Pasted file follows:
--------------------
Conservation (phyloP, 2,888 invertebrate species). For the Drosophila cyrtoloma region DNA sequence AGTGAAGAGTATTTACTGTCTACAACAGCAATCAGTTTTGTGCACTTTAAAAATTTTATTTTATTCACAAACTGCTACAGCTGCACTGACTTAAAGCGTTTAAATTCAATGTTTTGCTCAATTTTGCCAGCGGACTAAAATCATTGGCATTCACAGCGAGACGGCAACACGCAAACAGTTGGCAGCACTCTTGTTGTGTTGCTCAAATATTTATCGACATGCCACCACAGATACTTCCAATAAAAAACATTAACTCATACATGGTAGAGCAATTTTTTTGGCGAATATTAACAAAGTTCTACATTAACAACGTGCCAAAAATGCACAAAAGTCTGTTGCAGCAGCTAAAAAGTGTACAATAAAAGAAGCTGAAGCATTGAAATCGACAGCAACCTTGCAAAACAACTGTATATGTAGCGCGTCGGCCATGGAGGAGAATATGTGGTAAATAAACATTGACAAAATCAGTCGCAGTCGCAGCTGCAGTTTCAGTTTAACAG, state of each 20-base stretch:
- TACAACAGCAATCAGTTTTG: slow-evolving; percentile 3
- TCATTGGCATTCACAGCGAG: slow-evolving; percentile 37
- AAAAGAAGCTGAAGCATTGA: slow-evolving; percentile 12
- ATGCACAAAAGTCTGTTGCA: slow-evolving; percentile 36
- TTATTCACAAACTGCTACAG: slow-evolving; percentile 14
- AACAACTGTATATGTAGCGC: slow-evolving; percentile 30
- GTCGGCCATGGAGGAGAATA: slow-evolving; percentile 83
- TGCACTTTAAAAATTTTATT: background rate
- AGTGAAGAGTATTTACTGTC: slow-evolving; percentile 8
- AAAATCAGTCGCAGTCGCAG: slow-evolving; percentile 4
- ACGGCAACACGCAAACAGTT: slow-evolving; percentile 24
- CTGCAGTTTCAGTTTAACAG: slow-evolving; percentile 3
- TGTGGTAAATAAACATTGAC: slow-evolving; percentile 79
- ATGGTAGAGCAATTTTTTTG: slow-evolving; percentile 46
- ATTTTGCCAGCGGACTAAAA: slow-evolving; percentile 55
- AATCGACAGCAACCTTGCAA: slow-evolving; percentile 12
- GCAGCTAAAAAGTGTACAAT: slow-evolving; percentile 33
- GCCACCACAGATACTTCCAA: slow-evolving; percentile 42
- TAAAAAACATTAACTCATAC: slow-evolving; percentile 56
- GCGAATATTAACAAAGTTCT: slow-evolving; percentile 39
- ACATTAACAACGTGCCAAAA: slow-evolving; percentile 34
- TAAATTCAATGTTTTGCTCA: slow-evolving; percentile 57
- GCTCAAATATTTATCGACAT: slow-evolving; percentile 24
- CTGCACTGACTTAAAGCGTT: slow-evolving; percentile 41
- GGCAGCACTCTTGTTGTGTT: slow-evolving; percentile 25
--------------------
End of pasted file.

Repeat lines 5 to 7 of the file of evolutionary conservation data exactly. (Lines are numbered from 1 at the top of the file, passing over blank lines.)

- ATGCACAAAAGTCTGTTGCA: slow-evolving; percentile 36
- TTATTCACAAACTGCTACAG: slow-evolving; percentile 14
- AACAACTGTATATGTAGCGC: slow-evolving; percentile 30